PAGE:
>       into addresses.  But, there is no possibilty to do that in SeND.
> 
> <JMC>
> s/possibilty/possibility
> s/SeND/SEND
> <JMC>
> 
>       We could decide to use by default the same hash function in SeND
> 
> <JMC>
> s/SeND/SEND
> <JMC>
> 
>       as in CGA.  The security of all hashes in SeND depends 
> on CGA, ie.
> 
> <JMC>
> s/SeND/SEND
> <JMC>
> 
>       if an attacker could break CGA, all other hashes are 
> automatically
>       broken.  From the security point of view, at the moment, this
>       solution is more reasonable then defining different 
> hash algorithm
>       for each hash.  Additionally, if using the hash 
> algorithm from the
>       CGA, no bidding down attacks are possible.  On the other hand,
>       this solution introduces the limition for SEND to be used
> 
> <JMC>
> s/limition/limitation
> <JMC>
> 
>       exclusively with CGAs.
> 
>    o  Another solution is to incorporate the Hash algorithm 
> option into
>       the SeND message.  However, if the algorithm is defined in the
> 
> <JMC>
> s/SeND/SEND
> <JMC>
> 
>       Hash algorithm option in the SeND message, it is 
> vulnerable to the
>       bidding down attack.
> 
> <JMC>
> s/SeND/SEND
> <JMC>
> 
> 4.  Security Considerations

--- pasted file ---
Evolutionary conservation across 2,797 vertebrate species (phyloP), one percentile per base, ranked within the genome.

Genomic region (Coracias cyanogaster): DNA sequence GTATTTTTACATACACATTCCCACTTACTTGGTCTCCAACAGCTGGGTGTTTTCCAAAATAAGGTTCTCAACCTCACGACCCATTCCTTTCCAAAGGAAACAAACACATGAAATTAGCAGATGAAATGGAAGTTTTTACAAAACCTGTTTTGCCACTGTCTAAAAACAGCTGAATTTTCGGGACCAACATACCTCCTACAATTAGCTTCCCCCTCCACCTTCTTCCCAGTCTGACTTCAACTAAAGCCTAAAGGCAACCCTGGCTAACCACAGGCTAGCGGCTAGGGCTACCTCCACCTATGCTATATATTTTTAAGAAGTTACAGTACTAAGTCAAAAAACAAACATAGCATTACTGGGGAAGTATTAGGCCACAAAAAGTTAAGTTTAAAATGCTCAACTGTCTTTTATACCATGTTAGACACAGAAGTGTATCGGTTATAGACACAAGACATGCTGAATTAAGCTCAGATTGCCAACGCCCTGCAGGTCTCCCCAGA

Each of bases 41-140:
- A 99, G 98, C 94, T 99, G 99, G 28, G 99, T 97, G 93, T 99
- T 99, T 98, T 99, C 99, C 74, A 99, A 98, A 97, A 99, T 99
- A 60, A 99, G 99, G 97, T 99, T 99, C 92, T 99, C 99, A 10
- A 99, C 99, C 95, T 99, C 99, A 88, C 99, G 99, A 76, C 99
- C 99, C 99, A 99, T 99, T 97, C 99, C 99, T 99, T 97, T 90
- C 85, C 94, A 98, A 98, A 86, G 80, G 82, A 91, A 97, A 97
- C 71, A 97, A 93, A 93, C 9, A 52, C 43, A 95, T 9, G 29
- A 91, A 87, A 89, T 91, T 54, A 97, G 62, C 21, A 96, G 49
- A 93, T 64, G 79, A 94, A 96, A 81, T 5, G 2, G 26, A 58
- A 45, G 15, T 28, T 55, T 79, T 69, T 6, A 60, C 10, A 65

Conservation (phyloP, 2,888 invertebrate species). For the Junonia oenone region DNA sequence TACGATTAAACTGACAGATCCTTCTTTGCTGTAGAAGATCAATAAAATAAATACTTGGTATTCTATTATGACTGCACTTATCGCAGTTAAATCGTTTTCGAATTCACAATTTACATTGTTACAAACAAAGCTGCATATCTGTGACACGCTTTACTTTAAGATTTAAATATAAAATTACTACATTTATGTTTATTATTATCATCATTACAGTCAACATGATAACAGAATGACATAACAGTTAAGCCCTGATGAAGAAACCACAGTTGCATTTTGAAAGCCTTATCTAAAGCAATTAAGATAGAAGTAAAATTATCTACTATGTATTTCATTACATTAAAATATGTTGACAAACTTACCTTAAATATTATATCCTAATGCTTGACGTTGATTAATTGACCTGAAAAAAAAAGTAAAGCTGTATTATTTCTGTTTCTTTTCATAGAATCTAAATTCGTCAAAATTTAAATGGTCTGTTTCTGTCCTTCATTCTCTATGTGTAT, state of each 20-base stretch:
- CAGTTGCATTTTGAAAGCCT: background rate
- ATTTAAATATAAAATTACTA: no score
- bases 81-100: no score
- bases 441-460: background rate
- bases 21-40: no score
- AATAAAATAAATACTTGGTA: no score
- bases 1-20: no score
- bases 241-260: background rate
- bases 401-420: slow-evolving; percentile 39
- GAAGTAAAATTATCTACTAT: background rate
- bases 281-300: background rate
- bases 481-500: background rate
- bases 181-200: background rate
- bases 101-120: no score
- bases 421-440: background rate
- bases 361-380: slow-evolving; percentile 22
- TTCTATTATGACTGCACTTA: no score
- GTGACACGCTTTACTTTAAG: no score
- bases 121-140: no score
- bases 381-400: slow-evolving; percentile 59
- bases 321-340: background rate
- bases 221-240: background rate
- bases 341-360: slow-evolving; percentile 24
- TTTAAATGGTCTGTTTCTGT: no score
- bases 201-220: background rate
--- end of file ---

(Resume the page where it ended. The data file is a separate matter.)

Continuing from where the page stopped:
> 
>    This document analyzes the impact of hash attacks in SeND 
> and offeres
> 
> <JMC>
> s/SeND/SEND
> s/offeres/offers
> <JMC>
> 
>    a higher security level for SeND by providing solution for the hash
> 
> <JMC>
> s/SeND/SEND
> <JMC>
> 
>    agility support.
> 
>    The negotiation approach for the hash agility in SeND based on the
> 
> <JMC>
> s/SeND/SEND
> <JMC>
> 
>    Supported Signature Algorithms option is vulnerable to bidding-down
>    attacks, which is usual in the case of any negotiation approach.
>    This issue can be mitigated with the appropriate local policies.
> 
> 
> 
> 
> 
> Hope that helps.
> 
> Best regards.
> 
> JMC.> 
> 
> 2010/1/22 marcelo bagnulo braun <marcelo@it.uc3m.es>es>:
> > Hi,
> >
> > This is WGLC for draft-ietf-csi-hash-threat-05.txt.
> > Please read the document and provide comments. The WGLC 
> will close on 
> > the 8th of february.
> >
> > the draft can be found at:
> >
> > http://tools.ietf.org/id/draft-ietf-csi-hash-threat-05.txt
> >
> > Regards, marcelo
> >
> > _______________________________________________
> > CGA-EXT mailing list
> > CGA-EXT@ietf.org
> > https://www.ietf.org/mailman/listinfo/cga-ext
> >